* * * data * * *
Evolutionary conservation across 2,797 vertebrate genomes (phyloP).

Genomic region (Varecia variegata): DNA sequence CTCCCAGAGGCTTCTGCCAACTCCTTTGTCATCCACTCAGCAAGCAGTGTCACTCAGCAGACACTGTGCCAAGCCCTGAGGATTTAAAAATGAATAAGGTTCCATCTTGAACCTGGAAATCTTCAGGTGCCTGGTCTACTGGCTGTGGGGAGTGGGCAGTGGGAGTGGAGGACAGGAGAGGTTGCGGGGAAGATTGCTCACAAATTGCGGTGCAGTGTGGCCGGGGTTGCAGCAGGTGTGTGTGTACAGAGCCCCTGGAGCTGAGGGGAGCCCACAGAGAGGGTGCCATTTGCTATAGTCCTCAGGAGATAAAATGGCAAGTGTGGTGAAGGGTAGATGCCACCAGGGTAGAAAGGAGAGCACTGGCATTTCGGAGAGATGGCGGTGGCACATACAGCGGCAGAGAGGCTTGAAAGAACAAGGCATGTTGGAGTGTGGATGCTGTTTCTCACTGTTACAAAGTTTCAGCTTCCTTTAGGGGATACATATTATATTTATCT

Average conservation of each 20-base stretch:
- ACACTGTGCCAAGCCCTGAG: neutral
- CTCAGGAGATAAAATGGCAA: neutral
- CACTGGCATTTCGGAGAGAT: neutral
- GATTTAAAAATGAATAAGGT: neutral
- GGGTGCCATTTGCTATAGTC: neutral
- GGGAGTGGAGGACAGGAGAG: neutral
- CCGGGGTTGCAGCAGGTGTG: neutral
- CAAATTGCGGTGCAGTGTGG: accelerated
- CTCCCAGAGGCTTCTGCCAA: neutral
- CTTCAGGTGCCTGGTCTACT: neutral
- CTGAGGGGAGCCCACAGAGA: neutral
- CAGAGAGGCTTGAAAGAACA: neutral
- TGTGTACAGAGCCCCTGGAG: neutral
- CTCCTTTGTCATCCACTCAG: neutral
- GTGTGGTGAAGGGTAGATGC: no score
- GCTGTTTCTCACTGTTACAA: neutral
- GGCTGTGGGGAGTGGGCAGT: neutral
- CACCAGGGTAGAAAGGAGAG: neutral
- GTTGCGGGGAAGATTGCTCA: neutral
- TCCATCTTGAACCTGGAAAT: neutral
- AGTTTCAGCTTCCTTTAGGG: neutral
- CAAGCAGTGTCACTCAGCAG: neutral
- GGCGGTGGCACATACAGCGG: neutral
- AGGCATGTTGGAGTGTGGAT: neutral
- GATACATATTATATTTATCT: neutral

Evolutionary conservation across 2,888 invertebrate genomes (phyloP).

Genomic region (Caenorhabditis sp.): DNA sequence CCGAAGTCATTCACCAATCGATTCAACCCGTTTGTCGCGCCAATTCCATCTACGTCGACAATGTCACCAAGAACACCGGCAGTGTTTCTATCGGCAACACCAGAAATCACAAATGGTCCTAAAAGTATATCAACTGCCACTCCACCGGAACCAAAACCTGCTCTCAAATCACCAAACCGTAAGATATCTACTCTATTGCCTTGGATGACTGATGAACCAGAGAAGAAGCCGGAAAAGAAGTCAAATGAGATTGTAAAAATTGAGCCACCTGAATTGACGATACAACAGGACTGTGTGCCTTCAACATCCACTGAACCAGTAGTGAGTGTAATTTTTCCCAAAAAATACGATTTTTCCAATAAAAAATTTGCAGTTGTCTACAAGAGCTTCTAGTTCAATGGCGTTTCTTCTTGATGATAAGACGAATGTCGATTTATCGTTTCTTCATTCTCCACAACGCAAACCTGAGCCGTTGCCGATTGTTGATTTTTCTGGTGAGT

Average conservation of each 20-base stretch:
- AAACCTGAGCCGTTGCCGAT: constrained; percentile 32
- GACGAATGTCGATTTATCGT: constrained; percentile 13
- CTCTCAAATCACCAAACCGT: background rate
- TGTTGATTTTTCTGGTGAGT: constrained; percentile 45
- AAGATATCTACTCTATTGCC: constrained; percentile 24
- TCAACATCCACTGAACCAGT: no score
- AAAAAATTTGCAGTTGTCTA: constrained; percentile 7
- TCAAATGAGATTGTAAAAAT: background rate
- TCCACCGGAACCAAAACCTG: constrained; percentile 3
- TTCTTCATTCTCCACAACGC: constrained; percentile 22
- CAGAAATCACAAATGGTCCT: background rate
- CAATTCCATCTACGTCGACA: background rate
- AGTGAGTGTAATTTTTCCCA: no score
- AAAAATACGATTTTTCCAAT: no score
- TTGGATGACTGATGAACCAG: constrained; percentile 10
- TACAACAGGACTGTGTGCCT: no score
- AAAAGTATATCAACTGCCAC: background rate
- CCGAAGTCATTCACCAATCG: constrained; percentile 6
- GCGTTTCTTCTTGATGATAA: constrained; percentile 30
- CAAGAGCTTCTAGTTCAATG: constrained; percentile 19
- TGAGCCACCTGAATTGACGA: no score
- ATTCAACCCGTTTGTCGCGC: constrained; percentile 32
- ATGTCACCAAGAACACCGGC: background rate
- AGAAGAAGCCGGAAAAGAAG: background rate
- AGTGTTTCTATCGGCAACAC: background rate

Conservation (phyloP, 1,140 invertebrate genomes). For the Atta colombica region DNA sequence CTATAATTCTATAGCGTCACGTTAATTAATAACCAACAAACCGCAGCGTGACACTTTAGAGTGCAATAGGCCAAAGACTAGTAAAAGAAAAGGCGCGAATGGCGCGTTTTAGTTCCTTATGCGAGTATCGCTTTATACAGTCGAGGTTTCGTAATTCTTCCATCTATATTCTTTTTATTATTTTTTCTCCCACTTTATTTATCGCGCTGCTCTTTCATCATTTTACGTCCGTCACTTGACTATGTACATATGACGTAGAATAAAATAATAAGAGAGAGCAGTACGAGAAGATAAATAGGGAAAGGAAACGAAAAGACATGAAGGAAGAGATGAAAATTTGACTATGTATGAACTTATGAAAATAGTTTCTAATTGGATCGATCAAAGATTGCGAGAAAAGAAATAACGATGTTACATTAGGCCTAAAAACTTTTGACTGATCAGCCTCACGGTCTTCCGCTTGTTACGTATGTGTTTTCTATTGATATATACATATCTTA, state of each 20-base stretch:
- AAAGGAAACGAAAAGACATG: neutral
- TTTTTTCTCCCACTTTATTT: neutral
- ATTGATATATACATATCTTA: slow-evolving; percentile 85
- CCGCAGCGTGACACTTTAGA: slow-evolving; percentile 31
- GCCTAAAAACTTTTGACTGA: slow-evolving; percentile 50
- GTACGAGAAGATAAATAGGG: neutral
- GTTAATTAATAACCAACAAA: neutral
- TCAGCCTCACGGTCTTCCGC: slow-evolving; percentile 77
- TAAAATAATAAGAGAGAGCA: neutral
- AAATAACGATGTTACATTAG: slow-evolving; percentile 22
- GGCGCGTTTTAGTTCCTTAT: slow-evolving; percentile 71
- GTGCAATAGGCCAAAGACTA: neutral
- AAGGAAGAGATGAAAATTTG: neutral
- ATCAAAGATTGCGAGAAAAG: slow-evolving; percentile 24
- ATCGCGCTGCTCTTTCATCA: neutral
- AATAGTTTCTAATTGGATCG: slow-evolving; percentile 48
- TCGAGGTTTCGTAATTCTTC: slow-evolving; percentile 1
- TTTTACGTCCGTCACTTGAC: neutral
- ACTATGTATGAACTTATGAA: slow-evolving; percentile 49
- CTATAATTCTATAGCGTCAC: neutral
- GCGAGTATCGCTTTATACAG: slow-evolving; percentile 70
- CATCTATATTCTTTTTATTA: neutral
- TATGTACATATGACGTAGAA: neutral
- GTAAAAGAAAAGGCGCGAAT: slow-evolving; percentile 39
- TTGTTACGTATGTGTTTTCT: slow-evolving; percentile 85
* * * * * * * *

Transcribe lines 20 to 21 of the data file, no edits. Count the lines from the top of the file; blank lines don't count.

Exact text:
- GGCTGTGGGGAGTGGGCAGT: neutral
- CACCAGGGTAGAAAGGAGAG: neutral